Alicia Dixon: Social media and online networking have made it so that Product Managers now have a thriving virtual community. Through my own experience I can say that everyone I have met virtually who works on product has been very welcoming and friendly. While it is tempting to seek out a relationship with the most popularly recognized product folks, I encourage you to connect with people who work on similar products or within your local area.
My advice for anyone wanting to acclimate oneself with this community is to start by consuming the popular blogs and following thought leaders on LinkedIn and Twitter. Then start commenting on any post or article that you find compelling. Share these within your network as well. As you get more comfortable, create your own posts based on your specific experiences. Finally, don’t stop with the virtual community. Make connections that you take into the real world. Meet other product people for coffee, take them for drinks, and attend local meetups or ProductCamps.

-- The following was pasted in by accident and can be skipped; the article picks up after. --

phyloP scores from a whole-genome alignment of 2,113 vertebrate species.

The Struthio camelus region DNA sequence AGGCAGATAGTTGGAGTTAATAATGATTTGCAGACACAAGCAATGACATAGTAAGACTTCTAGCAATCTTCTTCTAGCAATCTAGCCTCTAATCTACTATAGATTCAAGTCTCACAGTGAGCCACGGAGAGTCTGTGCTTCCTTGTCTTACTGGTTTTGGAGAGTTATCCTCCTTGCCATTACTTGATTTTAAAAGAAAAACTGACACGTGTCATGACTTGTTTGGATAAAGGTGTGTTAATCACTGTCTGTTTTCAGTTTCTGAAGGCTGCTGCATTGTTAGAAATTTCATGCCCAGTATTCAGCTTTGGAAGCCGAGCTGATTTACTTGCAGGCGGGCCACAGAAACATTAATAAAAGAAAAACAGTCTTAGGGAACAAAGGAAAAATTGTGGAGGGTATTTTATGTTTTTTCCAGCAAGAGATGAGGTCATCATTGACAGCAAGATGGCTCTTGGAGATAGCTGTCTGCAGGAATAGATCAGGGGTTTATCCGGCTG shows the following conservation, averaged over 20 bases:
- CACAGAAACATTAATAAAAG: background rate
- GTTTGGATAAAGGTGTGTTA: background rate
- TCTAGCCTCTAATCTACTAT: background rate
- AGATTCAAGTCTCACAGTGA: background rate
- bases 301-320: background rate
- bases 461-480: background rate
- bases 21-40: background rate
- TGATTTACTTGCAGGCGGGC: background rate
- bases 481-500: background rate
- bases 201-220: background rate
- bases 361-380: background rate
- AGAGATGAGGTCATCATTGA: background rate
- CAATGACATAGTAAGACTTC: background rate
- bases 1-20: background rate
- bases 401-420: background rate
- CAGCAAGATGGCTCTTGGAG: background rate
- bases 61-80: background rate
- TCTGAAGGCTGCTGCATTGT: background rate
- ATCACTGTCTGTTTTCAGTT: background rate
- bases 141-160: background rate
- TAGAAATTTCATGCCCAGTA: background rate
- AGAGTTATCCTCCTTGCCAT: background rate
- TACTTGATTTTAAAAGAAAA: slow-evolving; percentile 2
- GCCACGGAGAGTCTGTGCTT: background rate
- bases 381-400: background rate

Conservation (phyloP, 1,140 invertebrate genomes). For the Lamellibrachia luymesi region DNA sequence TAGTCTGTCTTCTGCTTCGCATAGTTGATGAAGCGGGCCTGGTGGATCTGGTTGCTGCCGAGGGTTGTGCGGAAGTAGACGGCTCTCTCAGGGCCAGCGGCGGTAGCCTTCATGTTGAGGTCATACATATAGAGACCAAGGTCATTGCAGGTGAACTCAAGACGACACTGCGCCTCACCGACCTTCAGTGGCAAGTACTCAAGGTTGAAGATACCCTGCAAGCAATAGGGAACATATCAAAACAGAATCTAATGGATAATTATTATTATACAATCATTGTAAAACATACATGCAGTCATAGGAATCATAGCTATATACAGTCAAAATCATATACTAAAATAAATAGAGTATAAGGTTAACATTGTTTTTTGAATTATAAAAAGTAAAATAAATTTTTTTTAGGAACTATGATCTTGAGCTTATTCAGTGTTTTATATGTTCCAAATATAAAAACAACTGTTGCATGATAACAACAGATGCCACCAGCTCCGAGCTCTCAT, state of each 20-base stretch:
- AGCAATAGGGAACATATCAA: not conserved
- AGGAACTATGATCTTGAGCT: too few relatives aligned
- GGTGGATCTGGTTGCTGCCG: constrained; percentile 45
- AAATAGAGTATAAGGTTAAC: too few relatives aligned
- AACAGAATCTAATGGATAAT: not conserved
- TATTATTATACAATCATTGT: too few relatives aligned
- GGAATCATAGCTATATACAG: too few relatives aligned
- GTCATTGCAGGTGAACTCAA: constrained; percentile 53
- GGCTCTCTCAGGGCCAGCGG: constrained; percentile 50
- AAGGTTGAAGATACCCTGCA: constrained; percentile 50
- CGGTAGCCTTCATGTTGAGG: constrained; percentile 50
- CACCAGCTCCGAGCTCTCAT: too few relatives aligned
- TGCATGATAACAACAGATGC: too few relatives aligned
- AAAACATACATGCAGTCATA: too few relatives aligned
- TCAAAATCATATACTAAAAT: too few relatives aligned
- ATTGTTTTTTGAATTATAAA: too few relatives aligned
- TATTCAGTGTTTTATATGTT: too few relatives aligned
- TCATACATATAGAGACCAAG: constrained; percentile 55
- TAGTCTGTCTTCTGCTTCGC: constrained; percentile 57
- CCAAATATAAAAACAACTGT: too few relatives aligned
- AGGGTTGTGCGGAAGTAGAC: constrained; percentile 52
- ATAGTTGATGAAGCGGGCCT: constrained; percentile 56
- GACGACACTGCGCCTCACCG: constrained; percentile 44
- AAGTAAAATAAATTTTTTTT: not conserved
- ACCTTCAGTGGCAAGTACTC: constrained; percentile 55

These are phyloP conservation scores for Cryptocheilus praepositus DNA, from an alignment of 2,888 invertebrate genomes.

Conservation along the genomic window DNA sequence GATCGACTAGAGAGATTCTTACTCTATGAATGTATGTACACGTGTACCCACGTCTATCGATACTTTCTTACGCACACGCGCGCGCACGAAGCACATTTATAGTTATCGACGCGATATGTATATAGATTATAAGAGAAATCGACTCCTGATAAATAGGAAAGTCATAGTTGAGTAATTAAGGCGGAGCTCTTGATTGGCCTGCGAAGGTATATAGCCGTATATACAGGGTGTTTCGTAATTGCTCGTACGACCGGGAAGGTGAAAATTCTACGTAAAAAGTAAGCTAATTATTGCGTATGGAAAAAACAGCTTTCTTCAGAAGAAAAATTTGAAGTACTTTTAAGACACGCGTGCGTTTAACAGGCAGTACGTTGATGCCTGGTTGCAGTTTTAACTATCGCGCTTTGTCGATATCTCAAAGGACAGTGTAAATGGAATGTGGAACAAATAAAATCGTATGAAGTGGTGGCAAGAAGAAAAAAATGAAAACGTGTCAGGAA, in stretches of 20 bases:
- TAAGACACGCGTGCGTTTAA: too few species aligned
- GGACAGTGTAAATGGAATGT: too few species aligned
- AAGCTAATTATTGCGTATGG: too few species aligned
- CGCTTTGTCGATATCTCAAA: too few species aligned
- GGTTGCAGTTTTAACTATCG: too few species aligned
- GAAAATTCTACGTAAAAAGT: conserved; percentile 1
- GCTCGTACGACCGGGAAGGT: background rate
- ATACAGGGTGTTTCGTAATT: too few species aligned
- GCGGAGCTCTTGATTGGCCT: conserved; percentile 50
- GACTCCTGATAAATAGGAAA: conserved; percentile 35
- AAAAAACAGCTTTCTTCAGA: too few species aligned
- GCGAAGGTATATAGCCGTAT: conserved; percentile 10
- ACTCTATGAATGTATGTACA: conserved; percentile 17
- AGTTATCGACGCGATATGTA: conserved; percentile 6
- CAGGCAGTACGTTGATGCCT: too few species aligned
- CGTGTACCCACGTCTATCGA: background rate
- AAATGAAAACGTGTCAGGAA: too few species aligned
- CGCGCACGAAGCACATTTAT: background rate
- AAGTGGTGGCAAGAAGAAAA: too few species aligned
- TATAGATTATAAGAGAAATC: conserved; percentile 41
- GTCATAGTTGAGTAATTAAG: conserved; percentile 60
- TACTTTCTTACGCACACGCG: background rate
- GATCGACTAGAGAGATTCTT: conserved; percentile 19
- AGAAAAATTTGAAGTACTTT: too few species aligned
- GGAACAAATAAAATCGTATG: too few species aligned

Getting involved in this way will not only expand and improve your product knowledge it might just lead to your next opportunity. For example, a good online friend of mine is now slotted to be the keynote speaker at an international conference based on a referral I made. I spoke at the event last year and recommended her to the organizers. I knew that they were recruiting speakers for this year and that she would be great at it, so I was happy to connect them. Most of the product people that I know are eager to help foster the community in this way.
Product Mantra: Which is your most memorable experience from a startup and what do we learn from it?